+1s vs ❤️s

Off topic, but…

You know it makes you type more words because the :heart: is supposed to be a sufficient replacement for “+1”, right? :slight_smile:

In fact, if you reply via mail with +1, it will :heart: the post you are replying to.


Okay, so is Matt going to update the procedure doc for approving articles as an editor? And I am going to make the card for this article since I liked the comment too!

1 Like

Okay, fair: I should have realized that that’s the documented procedure. But it does have a conflict with what Discourse understands a +1 to be — and the annoyance of having to type extra words to hit the minimum post limit.

My suggestion is that the policy change to one of these or the other:

  1. :hearts: used instead of +1s. The identity of the people who liked a post is publicly displayed, so you can count which of those are from editors and replace “reply with +1” with that.
  2. Ask editors to say “First editor approval” / “Second editor approval” rather than plusses.
  3. Fancy: Create a Magazine Pitches discourse category with a topic template which contains a pre-generated poll only available to Magazine Editors (we’d need to manually populate the group for right now since automatic sync from FAS isn’t yet possible):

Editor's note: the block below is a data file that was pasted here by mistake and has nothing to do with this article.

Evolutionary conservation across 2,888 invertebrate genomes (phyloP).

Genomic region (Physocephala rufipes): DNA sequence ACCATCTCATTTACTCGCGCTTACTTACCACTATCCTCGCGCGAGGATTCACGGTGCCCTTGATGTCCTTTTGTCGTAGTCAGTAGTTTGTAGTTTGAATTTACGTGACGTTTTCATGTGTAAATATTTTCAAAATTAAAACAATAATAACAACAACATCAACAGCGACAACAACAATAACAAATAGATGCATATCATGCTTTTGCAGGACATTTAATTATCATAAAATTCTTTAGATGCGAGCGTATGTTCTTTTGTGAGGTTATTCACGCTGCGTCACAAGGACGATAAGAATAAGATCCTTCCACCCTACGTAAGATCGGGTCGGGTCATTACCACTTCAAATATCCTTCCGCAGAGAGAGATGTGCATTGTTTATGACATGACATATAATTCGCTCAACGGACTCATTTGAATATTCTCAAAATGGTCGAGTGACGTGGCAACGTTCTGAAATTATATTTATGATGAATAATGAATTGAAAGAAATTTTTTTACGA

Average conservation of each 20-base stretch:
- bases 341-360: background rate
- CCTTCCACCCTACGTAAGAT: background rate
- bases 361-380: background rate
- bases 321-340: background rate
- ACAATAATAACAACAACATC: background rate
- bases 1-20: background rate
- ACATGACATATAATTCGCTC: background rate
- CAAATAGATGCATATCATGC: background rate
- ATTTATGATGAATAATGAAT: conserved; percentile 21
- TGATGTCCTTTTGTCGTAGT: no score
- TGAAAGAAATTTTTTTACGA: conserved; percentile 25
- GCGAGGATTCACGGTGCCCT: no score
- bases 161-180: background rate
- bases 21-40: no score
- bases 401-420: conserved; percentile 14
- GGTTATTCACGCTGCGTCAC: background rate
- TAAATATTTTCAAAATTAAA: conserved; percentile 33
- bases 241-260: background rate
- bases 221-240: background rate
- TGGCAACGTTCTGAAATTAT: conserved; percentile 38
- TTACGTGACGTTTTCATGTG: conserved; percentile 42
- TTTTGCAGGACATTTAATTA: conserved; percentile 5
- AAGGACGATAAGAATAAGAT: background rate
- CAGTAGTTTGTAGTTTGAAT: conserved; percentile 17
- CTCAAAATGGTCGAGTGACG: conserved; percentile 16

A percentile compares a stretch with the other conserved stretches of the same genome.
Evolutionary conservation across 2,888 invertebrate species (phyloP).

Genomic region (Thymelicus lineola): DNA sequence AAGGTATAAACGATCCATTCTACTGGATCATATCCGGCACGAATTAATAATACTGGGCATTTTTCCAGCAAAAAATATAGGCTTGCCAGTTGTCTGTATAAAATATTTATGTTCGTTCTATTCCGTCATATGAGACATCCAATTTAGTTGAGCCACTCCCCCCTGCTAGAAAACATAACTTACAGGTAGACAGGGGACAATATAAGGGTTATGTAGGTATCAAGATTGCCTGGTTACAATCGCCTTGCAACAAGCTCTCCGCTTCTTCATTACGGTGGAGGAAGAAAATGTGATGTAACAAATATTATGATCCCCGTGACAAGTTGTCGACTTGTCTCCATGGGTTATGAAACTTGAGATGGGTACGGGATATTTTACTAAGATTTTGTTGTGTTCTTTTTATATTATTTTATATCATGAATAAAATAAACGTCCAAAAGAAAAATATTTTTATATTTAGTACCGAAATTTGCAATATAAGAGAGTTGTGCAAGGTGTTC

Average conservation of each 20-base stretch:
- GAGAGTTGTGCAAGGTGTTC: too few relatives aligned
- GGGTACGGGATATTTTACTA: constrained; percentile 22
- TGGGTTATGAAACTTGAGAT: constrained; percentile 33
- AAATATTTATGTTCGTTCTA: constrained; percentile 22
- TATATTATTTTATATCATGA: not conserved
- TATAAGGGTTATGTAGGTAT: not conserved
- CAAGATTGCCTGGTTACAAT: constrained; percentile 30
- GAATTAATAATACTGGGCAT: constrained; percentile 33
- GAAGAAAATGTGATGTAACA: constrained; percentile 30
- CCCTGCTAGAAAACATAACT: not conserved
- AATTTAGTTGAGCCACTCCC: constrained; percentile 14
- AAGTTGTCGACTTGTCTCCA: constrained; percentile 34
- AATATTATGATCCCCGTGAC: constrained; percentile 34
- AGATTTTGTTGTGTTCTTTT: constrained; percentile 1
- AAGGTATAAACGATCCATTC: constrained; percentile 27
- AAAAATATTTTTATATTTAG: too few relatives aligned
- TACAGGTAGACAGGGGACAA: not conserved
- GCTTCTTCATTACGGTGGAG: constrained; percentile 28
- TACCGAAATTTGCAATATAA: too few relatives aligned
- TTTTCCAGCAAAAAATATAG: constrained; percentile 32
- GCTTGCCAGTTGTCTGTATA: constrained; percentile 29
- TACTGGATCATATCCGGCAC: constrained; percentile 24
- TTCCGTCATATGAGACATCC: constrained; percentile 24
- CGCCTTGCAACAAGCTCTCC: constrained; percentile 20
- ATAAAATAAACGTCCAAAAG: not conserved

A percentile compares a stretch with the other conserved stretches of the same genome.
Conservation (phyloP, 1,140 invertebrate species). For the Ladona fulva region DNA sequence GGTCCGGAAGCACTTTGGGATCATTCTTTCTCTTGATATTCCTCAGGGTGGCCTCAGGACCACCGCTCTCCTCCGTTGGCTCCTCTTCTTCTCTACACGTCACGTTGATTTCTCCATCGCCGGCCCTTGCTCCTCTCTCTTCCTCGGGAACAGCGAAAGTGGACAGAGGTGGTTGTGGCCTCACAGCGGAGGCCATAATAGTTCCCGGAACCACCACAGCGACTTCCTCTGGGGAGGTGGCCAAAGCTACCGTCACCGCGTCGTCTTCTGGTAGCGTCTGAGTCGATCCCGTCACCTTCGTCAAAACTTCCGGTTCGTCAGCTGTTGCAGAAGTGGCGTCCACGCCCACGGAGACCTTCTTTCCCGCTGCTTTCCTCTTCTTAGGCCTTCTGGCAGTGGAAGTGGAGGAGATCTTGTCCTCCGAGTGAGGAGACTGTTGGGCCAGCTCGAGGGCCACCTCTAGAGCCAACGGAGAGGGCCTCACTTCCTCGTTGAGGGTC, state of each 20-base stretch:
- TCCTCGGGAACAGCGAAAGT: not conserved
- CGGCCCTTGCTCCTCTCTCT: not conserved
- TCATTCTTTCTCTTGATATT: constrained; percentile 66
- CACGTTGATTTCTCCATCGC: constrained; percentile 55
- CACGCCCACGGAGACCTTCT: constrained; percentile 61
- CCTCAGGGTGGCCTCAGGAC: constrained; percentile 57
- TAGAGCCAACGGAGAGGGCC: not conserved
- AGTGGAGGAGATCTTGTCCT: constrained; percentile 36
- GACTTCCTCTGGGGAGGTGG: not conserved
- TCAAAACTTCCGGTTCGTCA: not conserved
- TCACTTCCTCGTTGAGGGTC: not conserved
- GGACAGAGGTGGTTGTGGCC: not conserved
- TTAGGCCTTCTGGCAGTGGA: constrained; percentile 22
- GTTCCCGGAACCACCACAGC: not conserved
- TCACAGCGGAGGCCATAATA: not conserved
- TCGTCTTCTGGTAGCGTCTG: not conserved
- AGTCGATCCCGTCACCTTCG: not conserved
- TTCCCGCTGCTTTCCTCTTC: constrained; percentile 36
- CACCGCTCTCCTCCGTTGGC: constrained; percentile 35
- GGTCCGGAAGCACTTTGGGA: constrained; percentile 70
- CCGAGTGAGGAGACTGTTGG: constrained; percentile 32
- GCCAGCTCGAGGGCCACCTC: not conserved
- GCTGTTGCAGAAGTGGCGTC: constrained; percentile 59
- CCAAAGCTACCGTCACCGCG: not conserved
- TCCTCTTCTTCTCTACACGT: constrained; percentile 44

[poll type=regular results=always public=true chartType=bar groups=magazine_editors]
    * Approved
    * Needs Work
    * Not a Good Fit

… which would look like:

  • Approved
  • Needs Work
  • Not a Good Fit

0 voters

(The template could, of course, have more than just the poll.)

1 Like

Just poking fun @mattdm ,
Of the top three I choose #3 as most desirable, #1 as next with an added instruction for second editor to make card an comment about it as a reply to the initial pitch. #2 is pretty much what we do now with augmentation.
Actually, on further consideration, option #3 is problematic WRT the current workflow of the mag, in that we currently are experiencing valuable discussion around article spec topics, that remain open until the article is published, and often for a time afterward.